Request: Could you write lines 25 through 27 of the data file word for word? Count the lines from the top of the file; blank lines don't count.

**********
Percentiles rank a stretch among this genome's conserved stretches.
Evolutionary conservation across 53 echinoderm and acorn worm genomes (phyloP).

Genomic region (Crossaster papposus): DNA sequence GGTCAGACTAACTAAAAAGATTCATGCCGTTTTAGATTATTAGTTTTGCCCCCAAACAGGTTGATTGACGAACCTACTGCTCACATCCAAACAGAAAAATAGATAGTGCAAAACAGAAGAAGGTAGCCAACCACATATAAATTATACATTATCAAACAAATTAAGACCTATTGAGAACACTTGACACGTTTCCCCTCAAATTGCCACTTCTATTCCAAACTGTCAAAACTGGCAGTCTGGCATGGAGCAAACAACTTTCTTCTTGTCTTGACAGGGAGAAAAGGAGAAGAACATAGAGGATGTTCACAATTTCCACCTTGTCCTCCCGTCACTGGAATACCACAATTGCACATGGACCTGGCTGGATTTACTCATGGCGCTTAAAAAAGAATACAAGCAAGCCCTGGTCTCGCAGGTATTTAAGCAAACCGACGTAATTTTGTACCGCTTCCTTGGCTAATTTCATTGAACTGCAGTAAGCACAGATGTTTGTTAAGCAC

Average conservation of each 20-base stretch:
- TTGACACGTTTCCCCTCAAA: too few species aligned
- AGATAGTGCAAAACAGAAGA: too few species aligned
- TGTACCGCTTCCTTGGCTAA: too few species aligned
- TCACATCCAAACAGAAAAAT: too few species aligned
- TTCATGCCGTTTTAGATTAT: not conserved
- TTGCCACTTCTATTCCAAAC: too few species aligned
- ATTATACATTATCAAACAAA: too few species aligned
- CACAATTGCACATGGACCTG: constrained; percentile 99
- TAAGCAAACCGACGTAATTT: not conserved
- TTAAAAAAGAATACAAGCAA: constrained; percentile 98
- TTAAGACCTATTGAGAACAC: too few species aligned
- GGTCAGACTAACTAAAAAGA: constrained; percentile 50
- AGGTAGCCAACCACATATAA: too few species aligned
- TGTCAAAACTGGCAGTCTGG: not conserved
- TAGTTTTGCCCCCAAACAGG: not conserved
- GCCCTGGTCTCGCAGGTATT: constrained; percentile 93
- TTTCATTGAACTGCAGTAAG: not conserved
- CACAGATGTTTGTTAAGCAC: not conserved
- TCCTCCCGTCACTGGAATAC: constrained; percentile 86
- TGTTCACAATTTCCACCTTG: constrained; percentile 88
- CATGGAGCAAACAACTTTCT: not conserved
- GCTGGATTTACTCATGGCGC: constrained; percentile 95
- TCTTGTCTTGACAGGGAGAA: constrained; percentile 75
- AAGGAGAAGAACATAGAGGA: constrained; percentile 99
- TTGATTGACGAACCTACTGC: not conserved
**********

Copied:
- CATGGAGCAAACAACTTTCT: not conserved
- GCTGGATTTACTCATGGCGC: constrained; percentile 95
- TCTTGTCTTGACAGGGAGAA: constrained; percentile 75